With such relief I boarded the train from Milan to Belgirate. That morning, as we struggled to complete all of the mundane steps to apply for a new passport for Alberto, I was feeling claustrophobic, overwhelmed, disappointed, and frustrated. After bearing a few days of incessantly being the odd man out, and failing to find Milan inspiring, I needed a change of scene badly. A small town on a huge lake bordered by mountains sounded blissful.
Alberto’s parents own a lovely little place in a small, often overlooked town on Lago Maggiore. Belgirate is quite close to Stresa, the incredibly touristy mainstay of the western shore, but happily doesn’t attract the same amount of visitors. It is sleepy, quiet, full of wandering paths with moss-grown walls, and I absolutely loved it. We jumped in the lake (when weather permitted), went on a hike gathering wild blackberries (and that spiky thing is a chestnut! There will be tons of them in Autumn), found any excuse to eat gelato, and spent a lot of time with family.
Our first morning in Belgirate, the whole family burst into our room to wake us up. Imagine, you’re sleeping in bed (bra-less) snuggled with your boyfriend, and suddenly there are all these people you don’t know in your room?! Hahaha, I was very surprised to discover such quintessential Italian family behavior interrupting my dreams– a little dismayed in the moment, but it’s a funny memory now.
Another funny note about Italian culture: almost without fail, when Alberto introduced me to a woman of his acquaintance (they were usually older), she would turn to him (understanding that I didn’t speak Italian), and pronounce me a ‘bella ragazza’, ‘beautiful girl’. Of course it’s flattering, but I couldn’t believe that it was the response for almost every Italian woman. Like ‘good job, Alberto, you have a pretty woman’. Or maybe Italians just give a lot more compliments on physical beauty to each other?
I especially loved getting in the car and riding up into the mountains. They’re really just foothills to the Alps at that point, but it was my first taste of them and I was in heaven. Again, the weather wasn’t exactly cooperative, and clouds made it a little tricky to see the vista stretching into Switzerland, but I was so happy to be there anyway, winding my way through all the little mountain towns. We stopped at another lake, Lago d’Orta, to walk into a car-less, incredibly lovely, very old town, Orta San Giulio. The island across the water was, according to legend, the last home of dragons. (Apparently northern Italy has a thing for dragons).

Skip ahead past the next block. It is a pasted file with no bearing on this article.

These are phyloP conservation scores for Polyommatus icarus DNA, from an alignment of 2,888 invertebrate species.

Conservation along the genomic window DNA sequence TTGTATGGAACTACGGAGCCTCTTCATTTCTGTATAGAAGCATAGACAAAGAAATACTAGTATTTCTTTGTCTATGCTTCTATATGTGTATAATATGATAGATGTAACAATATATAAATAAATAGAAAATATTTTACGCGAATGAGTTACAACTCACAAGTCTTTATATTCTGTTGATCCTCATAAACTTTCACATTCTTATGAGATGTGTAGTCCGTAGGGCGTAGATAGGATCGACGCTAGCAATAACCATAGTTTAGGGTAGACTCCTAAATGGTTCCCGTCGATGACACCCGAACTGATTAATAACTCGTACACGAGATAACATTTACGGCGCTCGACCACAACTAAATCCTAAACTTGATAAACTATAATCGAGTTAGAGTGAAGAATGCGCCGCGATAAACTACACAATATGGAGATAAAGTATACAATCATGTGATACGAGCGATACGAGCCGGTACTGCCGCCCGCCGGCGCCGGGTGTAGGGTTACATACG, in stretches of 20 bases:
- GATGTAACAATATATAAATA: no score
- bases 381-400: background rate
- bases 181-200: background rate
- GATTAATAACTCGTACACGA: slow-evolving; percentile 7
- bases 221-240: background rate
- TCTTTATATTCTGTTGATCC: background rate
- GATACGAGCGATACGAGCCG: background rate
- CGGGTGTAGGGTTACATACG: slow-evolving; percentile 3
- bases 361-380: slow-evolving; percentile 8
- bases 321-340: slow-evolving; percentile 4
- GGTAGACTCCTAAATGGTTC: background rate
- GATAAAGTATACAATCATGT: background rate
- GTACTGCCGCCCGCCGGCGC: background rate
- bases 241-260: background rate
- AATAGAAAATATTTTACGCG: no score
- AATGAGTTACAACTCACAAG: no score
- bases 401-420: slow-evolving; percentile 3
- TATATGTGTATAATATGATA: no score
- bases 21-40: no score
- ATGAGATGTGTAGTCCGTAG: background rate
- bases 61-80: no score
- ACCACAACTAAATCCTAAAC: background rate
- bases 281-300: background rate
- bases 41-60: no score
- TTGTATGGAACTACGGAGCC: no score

The weather in northern Italy this summer was extraordinarily bad. In fact, just about anyone you talked to couldn’t help but bring it up. Mumbling “brutto tempo” under you breath became a family joke, as all of the things you want to do in the lake and mountains in summertime depend on good weather. I just kept telling myself I would be back when I found myself getting frustrated.
On the rainiest day (of course) we got on a ferry to take us up Lago Maggiore to Switzerland (I thought being in a Swiss town would feel instantly cozy, but I was wrong, this town was pretty charmless). We were pretty heartbroken knowing that there were some majestic views to be seen up the lake that were shrouded in clouds and rain the whole time we were on the boat (3 hours). But finally the clouds drifted out by the time we were on the panoramic train from Locarno, which would take us through the Swiss alps into the Italian alps. I highly recommend this train ride– I couldn’t take any pictures that would do this journey justice, but it was truly awe-inspiring. We stepped off the train to spend a couple of hours in Santa Maria Maggiore, a small charming mountain town where we bought some great (stinky) cheese, tomatoes, and pane nero– the classic lunch of our entire trip.
But in retrospect, that incredible train ride pales in comparison to the next day. Monte Rosa. The 2nd-highest peak in the Alps. A dream come true. That gorgeous day deserves a post all its own.